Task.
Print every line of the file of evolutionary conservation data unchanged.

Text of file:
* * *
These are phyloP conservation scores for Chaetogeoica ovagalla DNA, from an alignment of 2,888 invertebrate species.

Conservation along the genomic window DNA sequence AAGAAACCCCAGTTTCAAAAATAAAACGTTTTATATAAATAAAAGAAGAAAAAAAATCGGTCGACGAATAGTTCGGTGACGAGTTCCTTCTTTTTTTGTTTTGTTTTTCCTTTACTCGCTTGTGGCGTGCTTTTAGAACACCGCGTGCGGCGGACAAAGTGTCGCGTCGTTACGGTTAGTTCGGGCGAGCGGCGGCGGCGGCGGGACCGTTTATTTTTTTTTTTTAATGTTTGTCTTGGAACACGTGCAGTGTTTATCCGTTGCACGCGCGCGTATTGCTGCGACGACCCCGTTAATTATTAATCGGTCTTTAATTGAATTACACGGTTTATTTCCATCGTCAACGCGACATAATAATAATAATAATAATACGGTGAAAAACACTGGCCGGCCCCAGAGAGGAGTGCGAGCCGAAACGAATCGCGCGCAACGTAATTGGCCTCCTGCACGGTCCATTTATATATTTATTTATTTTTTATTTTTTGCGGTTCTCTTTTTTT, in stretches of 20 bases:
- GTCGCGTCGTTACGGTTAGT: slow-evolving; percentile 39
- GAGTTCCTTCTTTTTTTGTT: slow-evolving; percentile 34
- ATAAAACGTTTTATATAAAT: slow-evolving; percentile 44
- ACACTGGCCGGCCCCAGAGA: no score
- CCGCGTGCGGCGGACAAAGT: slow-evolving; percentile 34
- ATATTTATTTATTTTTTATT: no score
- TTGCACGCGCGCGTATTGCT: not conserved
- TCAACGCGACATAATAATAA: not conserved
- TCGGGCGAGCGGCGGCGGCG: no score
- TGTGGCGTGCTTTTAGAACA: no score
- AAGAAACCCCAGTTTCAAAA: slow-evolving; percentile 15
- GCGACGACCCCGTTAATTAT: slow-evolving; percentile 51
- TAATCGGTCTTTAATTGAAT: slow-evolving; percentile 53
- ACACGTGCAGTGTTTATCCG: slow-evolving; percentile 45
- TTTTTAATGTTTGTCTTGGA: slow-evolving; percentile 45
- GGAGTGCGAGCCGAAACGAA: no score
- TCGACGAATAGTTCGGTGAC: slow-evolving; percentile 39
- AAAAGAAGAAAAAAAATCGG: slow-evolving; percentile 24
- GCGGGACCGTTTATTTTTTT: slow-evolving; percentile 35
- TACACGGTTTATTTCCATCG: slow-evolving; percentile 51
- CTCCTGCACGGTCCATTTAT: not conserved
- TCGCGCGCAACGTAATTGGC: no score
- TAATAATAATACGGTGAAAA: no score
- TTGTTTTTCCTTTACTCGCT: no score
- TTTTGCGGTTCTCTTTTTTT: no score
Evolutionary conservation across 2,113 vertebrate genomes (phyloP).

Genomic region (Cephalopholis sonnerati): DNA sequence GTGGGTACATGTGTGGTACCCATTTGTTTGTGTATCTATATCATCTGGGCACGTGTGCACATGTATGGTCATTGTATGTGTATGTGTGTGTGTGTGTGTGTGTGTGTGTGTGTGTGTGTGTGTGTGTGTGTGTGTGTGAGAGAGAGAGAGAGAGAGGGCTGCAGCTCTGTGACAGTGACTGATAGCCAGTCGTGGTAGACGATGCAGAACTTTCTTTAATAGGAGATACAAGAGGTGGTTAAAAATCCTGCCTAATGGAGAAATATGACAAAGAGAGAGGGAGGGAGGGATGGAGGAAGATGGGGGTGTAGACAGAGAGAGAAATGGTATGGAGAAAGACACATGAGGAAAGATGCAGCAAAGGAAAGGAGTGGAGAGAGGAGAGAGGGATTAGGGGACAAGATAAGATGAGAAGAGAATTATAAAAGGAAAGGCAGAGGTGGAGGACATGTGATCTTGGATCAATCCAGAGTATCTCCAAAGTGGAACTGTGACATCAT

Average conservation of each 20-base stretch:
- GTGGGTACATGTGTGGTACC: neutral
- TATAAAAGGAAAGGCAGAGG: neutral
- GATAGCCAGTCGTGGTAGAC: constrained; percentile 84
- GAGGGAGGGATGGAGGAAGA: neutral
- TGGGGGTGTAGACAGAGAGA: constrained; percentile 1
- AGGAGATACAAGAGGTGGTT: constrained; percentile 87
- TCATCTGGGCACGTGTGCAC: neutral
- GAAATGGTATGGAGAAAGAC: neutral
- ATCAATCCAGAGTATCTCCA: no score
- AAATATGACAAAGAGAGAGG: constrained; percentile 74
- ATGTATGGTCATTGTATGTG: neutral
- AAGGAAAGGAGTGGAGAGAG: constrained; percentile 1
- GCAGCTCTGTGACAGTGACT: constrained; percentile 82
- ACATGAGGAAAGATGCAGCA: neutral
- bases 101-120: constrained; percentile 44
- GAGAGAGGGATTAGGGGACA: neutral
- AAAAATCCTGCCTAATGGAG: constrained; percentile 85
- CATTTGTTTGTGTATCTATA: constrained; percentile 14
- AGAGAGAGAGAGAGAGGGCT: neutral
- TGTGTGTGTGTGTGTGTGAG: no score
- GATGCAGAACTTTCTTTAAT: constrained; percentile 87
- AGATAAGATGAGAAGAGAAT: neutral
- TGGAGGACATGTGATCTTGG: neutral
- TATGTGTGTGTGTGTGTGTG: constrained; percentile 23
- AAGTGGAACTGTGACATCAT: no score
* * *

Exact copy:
These are phyloP conservation scores for Chaetogeoica ovagalla DNA, from an alignment of 2,888 invertebrate species.

Conservation along the genomic window DNA sequence AAGAAACCCCAGTTTCAAAAATAAAACGTTTTATATAAATAAAAGAAGAAAAAAAATCGGTCGACGAATAGTTCGGTGACGAGTTCCTTCTTTTTTTGTTTTGTTTTTCCTTTACTCGCTTGTGGCGTGCTTTTAGAACACCGCGTGCGGCGGACAAAGTGTCGCGTCGTTACGGTTAGTTCGGGCGAGCGGCGGCGGCGGCGGGACCGTTTATTTTTTTTTTTTAATGTTTGTCTTGGAACACGTGCAGTGTTTATCCGTTGCACGCGCGCGTATTGCTGCGACGACCCCGTTAATTATTAATCGGTCTTTAATTGAATTACACGGTTTATTTCCATCGTCAACGCGACATAATAATAATAATAATAATACGGTGAAAAACACTGGCCGGCCCCAGAGAGGAGTGCGAGCCGAAACGAATCGCGCGCAACGTAATTGGCCTCCTGCACGGTCCATTTATATATTTATTTATTTTTTATTTTTTGCGGTTCTCTTTTTTT, in stretches of 20 bases:
- GTCGCGTCGTTACGGTTAGT: slow-evolving; percentile 39
- GAGTTCCTTCTTTTTTTGTT: slow-evolving; percentile 34
- ATAAAACGTTTTATATAAAT: slow-evolving; percentile 44
- ACACTGGCCGGCCCCAGAGA: no score
- CCGCGTGCGGCGGACAAAGT: slow-evolving; percentile 34
- ATATTTATTTATTTTTTATT: no score
- TTGCACGCGCGCGTATTGCT: not conserved
- TCAACGCGACATAATAATAA: not conserved
- TCGGGCGAGCGGCGGCGGCG: no score
- TGTGGCGTGCTTTTAGAACA: no score
- AAGAAACCCCAGTTTCAAAA: slow-evolving; percentile 15
- GCGACGACCCCGTTAATTAT: slow-evolving; percentile 51
- TAATCGGTCTTTAATTGAAT: slow-evolving; percentile 53
- ACACGTGCAGTGTTTATCCG: slow-evolving; percentile 45
- TTTTTAATGTTTGTCTTGGA: slow-evolving; percentile 45
- GGAGTGCGAGCCGAAACGAA: no score
- TCGACGAATAGTTCGGTGAC: slow-evolving; percentile 39
- AAAAGAAGAAAAAAAATCGG: slow-evolving; percentile 24
- GCGGGACCGTTTATTTTTTT: slow-evolving; percentile 35
- TACACGGTTTATTTCCATCG: slow-evolving; percentile 51
- CTCCTGCACGGTCCATTTAT: not conserved
- TCGCGCGCAACGTAATTGGC: no score
- TAATAATAATACGGTGAAAA: no score
- TTGTTTTTCCTTTACTCGCT: no score
- TTTTGCGGTTCTCTTTTTTT: no score
Evolutionary conservation across 2,113 vertebrate genomes (phyloP).

Genomic region (Cephalopholis sonnerati): DNA sequence GTGGGTACATGTGTGGTACCCATTTGTTTGTGTATCTATATCATCTGGGCACGTGTGCACATGTATGGTCATTGTATGTGTATGTGTGTGTGTGTGTGTGTGTGTGTGTGTGTGTGTGTGTGTGTGTGTGTGTGTGTGAGAGAGAGAGAGAGAGAGGGCTGCAGCTCTGTGACAGTGACTGATAGCCAGTCGTGGTAGACGATGCAGAACTTTCTTTAATAGGAGATACAAGAGGTGGTTAAAAATCCTGCCTAATGGAGAAATATGACAAAGAGAGAGGGAGGGAGGGATGGAGGAAGATGGGGGTGTAGACAGAGAGAGAAATGGTATGGAGAAAGACACATGAGGAAAGATGCAGCAAAGGAAAGGAGTGGAGAGAGGAGAGAGGGATTAGGGGACAAGATAAGATGAGAAGAGAATTATAAAAGGAAAGGCAGAGGTGGAGGACATGTGATCTTGGATCAATCCAGAGTATCTCCAAAGTGGAACTGTGACATCAT

Average conservation of each 20-base stretch:
- GTGGGTACATGTGTGGTACC: neutral
- TATAAAAGGAAAGGCAGAGG: neutral
- GATAGCCAGTCGTGGTAGAC: constrained; percentile 84
- GAGGGAGGGATGGAGGAAGA: neutral
- TGGGGGTGTAGACAGAGAGA: constrained; percentile 1
- AGGAGATACAAGAGGTGGTT: constrained; percentile 87
- TCATCTGGGCACGTGTGCAC: neutral
- GAAATGGTATGGAGAAAGAC: neutral
- ATCAATCCAGAGTATCTCCA: no score
- AAATATGACAAAGAGAGAGG: constrained; percentile 74
- ATGTATGGTCATTGTATGTG: neutral
- AAGGAAAGGAGTGGAGAGAG: constrained; percentile 1
- GCAGCTCTGTGACAGTGACT: constrained; percentile 82
- ACATGAGGAAAGATGCAGCA: neutral
- bases 101-120: constrained; percentile 44
- GAGAGAGGGATTAGGGGACA: neutral
- AAAAATCCTGCCTAATGGAG: constrained; percentile 85
- CATTTGTTTGTGTATCTATA: constrained; percentile 14
- AGAGAGAGAGAGAGAGGGCT: neutral
- TGTGTGTGTGTGTGTGTGAG: no score
- GATGCAGAACTTTCTTTAAT: constrained; percentile 87
- AGATAAGATGAGAAGAGAAT: neutral
- TGGAGGACATGTGATCTTGG: neutral
- TATGTGTGTGTGTGTGTGTG: constrained; percentile 23
- AAGTGGAACTGTGACATCAT: no score